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Jane Brockelbank-Mullaney

Doctor of Philosophy, (Food Technology)
Study Completed: 2013
College of Health

Citation

Thesis Title
The biotransformation of glucosinolates: A bacterial perspective

Epidemiological studies have shown an association between the consumption of cruciferous vegetables and a reduced risk of certain types of cancers (in particular, colon, bladder, and bowel). The reason behind this association is thought to be due to glucosinolates, which are compounds produced by cruciferous vegetables. These compounds may be transformed into bioactives that stimulate a host response involving detoxification pathways. If glucosinolates reach the large intestine, they are available for transformation into bioactives by the resident gut bacteria (known as the microbiota). Ms Mullaney examined the bacterial biotransformation of glucosinolates to determine bacterial responses to glucosinolates. She found that probiotic bacteria and glucosinolates alone or combined resulted in increased activity of the host detoxification enzyme quinone reductase in bladder tissue. As quinone reductase is a biomarker for cancer chemoprevention, this increased activity suggests that both independently exert a protective effect in the bladder.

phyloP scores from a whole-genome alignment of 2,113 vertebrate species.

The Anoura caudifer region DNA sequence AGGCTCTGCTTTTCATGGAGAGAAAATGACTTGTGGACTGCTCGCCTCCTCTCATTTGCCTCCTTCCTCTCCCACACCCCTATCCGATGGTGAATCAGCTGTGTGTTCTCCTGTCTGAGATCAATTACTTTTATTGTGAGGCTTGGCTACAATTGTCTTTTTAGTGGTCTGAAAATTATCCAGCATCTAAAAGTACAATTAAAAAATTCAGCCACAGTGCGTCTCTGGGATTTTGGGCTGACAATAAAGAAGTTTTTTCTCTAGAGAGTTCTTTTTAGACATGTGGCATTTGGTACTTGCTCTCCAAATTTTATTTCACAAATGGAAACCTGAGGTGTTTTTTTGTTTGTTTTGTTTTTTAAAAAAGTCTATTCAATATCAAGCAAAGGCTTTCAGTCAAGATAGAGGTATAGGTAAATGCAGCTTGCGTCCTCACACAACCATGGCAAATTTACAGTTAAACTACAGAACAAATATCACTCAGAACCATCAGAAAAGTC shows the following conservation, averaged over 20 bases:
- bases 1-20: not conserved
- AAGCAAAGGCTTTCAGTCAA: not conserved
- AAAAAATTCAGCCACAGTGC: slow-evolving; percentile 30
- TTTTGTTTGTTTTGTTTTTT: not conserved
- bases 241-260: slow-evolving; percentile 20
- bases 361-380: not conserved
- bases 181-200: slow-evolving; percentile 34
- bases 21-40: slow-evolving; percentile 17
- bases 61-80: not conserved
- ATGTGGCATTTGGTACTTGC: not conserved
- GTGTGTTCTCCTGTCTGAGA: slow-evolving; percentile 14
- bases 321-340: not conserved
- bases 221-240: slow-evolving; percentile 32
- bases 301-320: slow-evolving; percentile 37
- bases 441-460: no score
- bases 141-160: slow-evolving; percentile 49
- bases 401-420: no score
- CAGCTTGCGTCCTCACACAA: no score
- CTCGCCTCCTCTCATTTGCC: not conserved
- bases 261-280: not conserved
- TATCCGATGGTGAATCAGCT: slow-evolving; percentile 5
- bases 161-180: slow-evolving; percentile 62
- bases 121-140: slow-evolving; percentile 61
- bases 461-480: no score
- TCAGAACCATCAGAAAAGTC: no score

Supervisors
Professor Julian Heyes
Dr Juliet Sutherland
Dr Bill Kelly